Regenerative braking is not used on conventional vehicles. In a conventional vehicle, the battery is used to start the engine and to power the electrical accessories and control components. The alternator serves as a highly efficient recharger once the engine is started. The design of a conventional vehicle gives little reason to use regenerative braking.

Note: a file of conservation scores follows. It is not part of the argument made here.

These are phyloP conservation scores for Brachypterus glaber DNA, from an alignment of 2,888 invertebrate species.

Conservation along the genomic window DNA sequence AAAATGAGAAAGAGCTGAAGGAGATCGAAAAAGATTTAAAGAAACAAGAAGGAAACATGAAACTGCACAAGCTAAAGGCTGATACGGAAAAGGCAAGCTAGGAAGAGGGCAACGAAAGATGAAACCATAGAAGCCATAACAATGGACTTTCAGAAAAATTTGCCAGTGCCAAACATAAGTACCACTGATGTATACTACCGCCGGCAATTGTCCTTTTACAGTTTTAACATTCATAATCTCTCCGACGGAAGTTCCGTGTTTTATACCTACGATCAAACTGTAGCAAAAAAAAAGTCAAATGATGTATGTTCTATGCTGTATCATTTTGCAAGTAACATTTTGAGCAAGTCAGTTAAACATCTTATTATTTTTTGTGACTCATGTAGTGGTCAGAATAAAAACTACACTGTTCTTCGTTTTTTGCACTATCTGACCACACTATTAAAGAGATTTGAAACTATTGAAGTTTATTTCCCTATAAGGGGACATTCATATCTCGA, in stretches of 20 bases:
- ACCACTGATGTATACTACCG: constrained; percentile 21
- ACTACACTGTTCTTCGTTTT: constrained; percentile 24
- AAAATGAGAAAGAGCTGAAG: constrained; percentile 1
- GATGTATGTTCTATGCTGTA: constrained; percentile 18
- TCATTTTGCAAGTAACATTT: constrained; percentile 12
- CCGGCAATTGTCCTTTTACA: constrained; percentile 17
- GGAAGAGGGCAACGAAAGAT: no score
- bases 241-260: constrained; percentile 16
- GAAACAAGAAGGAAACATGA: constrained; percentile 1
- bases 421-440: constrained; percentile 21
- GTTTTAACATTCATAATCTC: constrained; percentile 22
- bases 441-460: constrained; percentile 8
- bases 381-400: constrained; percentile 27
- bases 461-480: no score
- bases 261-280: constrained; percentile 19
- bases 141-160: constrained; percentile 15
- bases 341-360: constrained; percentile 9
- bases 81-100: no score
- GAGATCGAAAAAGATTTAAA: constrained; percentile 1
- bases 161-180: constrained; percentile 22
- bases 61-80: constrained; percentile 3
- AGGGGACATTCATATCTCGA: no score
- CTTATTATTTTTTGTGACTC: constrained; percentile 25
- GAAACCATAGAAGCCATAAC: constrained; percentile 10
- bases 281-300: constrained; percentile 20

Other "hybrid" technologies, like stop-start, can be used on conventional vehicles. Stop-start cuts the internal combustion engine when the car is idling and immediately restarts the motor when the gas pedal is pressed. Like regenerative braking, stop-start is not new, nor is it used exclusively on hybrids. It has come into vogue with hybrids as a way to improve fuel economy and conserve energy when the car is idling. Stop-start could reduce fuel consumption by 7-10% in a vehicle (hybrid or otherwise) outfitted with the technology.